Thursday, February 17, 2011

The Ultimate Conflict of Interest

In public schools, the faculty workspace is a place to plan, grade, and gossip about students.  Teachers share stories about which kids are on drugs, which are pregnant, which are in jail, which ones scare us...  And sometimes one can hear someone say something like, "Really, some people should be made to get a license to spawn." Obviously, the teachers making that last statement think they should be allowed to choose who can and cannot have children.  And the National Education Association supports that position:

"The National Education Association supports family planning, including the right to reproductive freedom. The Association urges the government to give high priority to making available all methods of family planning to women and men unable to take advantage of private facilities. The Association also urges the implementation of community-operated, school-based family planning clinics that will provide intensive counseling by trained personnel." ( states this is part of a 462 page handbook used by the NEA.  Full disclosure:  The NEA website does not register any hits on this language.  It may have been removed from the NEA handbook.)

So there are teachers, 'caring for our children,' while advocating to ensure that there are fewer children in the future.  The recent federal health care legislation has provided more funds for in-school health clinics.  These clinics are allowed to provide a broad range of physical and mental health services.  In the Omaha Public Schools, the enrollment and consent form for use of the health clinics reads in part:

"The Health Center will also provide immunizations, dental services, behavioral health services and make appropriate referrals to other providers. The Health Center will attempt to coordinate care with your child’s primary care provider."

The use of the word 'attempt' is  profound.  If the care provider gets a busy signal, does that qualify as an attempt?  What if the parent is in a meeting, doesn't have a cell phone, or a primary care provider?  Some parents will avoid responding to any kind of contact from the teacher or the school.  This is a fact. There are bad parents.

This simple form gives complete parental health care rights to the school and those who work there. We are all aware of the excuse that abortion is necessary for the purpose of saving the mother's mental health.  We all know that our government and its agencies pay for and promote abortion.  It would be illogical to assume that school-based health clinics would not at least recommend abortion services  to children who have been turned over to their care.  There are documented cases of this happening already. (From about a year ago...)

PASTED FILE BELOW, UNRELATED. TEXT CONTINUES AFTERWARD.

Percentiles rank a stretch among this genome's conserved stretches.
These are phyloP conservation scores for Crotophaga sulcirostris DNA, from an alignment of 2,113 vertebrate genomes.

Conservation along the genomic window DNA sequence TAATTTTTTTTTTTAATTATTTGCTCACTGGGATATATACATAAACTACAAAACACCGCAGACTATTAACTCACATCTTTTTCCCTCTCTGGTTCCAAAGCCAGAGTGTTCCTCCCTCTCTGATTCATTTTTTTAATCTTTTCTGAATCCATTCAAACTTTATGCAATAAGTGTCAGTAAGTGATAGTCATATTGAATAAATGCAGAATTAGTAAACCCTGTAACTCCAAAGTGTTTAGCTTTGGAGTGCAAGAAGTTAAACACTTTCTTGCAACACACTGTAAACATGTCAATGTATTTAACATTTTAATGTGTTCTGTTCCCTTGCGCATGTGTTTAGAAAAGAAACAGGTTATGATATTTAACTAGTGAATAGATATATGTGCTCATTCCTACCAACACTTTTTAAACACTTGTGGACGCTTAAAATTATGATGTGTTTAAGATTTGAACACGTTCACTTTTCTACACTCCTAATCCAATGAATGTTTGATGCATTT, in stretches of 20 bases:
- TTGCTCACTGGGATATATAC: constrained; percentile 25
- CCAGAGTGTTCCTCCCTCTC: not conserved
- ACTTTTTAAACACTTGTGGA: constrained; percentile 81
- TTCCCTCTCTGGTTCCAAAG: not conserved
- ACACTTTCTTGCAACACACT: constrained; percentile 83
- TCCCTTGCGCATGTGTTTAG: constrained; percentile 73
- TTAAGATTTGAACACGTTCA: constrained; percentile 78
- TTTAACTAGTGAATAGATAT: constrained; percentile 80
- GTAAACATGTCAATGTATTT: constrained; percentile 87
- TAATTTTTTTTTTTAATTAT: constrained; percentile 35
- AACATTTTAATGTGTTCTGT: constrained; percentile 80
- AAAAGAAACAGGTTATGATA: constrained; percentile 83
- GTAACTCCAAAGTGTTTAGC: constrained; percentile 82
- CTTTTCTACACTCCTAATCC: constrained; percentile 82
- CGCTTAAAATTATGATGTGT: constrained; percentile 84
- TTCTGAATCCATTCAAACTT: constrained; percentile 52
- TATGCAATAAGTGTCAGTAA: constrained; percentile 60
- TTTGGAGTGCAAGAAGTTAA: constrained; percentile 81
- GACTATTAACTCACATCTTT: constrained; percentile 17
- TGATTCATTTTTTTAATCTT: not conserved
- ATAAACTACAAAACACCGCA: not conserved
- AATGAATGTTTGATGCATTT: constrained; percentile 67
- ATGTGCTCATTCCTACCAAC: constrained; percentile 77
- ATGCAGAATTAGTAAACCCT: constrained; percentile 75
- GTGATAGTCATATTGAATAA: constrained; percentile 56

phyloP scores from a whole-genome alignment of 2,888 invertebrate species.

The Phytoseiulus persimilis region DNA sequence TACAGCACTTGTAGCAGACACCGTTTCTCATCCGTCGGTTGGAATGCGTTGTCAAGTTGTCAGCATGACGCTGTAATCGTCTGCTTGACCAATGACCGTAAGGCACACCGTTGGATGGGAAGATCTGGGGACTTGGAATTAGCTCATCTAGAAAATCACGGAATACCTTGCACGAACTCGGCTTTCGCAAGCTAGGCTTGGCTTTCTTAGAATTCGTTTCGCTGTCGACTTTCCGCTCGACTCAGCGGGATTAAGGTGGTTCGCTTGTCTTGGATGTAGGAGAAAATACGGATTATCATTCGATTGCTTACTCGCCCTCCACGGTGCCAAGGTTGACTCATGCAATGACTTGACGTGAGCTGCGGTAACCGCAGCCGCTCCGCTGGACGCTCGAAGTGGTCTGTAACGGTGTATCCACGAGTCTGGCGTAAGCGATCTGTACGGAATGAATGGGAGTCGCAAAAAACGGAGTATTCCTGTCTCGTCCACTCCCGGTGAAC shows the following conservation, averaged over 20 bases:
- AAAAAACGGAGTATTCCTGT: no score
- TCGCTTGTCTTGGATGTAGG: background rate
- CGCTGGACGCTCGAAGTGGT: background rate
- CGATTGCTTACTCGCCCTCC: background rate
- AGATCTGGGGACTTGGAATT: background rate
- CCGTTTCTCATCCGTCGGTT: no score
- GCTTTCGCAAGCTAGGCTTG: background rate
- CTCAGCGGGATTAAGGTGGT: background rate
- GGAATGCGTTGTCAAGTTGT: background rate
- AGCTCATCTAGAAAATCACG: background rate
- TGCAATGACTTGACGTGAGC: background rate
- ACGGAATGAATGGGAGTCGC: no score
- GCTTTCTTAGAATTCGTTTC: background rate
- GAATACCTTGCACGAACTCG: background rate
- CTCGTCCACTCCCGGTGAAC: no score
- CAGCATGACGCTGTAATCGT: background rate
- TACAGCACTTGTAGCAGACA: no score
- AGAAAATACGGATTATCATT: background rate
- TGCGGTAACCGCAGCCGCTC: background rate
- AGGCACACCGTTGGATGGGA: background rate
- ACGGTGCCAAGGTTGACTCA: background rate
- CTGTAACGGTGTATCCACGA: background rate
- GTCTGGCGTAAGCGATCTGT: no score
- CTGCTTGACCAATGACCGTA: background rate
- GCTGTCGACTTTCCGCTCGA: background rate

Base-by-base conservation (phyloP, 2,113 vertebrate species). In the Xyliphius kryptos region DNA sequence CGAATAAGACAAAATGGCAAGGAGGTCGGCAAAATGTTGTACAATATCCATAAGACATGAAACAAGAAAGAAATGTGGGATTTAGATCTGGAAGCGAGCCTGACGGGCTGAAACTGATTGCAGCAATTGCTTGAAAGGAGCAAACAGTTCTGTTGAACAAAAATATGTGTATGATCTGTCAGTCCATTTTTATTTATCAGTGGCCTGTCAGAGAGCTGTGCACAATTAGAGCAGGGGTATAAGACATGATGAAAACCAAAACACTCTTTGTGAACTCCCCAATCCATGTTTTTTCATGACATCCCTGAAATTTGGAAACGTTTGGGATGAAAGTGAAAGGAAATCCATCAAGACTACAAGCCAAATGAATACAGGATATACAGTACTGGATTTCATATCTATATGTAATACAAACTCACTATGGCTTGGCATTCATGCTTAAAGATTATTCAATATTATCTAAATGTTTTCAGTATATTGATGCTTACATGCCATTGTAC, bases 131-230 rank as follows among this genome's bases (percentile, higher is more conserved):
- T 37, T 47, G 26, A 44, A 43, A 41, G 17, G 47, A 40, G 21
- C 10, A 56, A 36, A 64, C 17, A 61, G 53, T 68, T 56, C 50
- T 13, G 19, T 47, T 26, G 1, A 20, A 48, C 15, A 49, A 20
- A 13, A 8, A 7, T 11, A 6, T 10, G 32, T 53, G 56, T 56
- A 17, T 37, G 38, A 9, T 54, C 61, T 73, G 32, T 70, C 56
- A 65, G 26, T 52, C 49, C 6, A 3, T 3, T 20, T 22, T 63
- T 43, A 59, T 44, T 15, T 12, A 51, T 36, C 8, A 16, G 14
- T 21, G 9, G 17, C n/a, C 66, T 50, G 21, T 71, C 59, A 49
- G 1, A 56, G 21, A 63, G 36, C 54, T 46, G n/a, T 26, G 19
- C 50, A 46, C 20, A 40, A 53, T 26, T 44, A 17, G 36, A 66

Further, The school nurses are given a great deal of  leeway in providing students with health services even without a waiver or an in-school clinic:

"Omaha Public School nurses are registered nurses and are professionally educated.  Our mission is to promote the physical and emotional status of students to maximize the educational process.
Optimal learning requires good health.  The school nurse is the best person to provide this service.  Please contact the school nurse whenever you have questions or concerns related to your child's health or safety...

School health services are a significant component in a continuum of care from the family to the community care system. This continuum is necessary to maintain students’ health thereby promoting optimal participation in their educational process."

A pregnancy sure could inhibit "optimal participation" in the classroom. And no, there are no direct links to Planned Parenthood  from any of these websites.  But it would be naive to think that such a referral would not take place.   

I applaud the work of people like Lila Rose, who hits the front lines to expose the lack of health care taking place in "Women's Clinics" and Planned Parenthood facilities.  But by the time our children are there, the damage has been done.  

We also need to focus on who is teaching our children.  We also need to focus on what they are being taught in schools.  We also need to focus on who is providing health care to those students who have uninvolved parents.

I am appalled that a school system would state that a school nurse is the "best person"  to provide physical and emotional health care to students.  Surely, that is the job of parents.  The school nurse should be a default position.

Finally, the existing health clinics in Omaha are in the most impoverished schools.  These schools serve our most recent immigrants, most of the African-American population, the highest English as a Second Language populations, and the highest special needs populations.  The parents of children in these schools are most likely to need free health services, and least likely to understand the implications of abdicating their rights.  That is probably the point.  As Margaret Sanger, founder of Planned Parenthood, once said:

Our failure to segregate morons who are increasing and multiplying
... demonstrates our foolhardy and extravagant sentimentalism ...
(The Pivot of Civilization , 1922. Chapter on "The Cruelty of Charity," pages 116, 122, and 189. Swarthmore College Library edition.)

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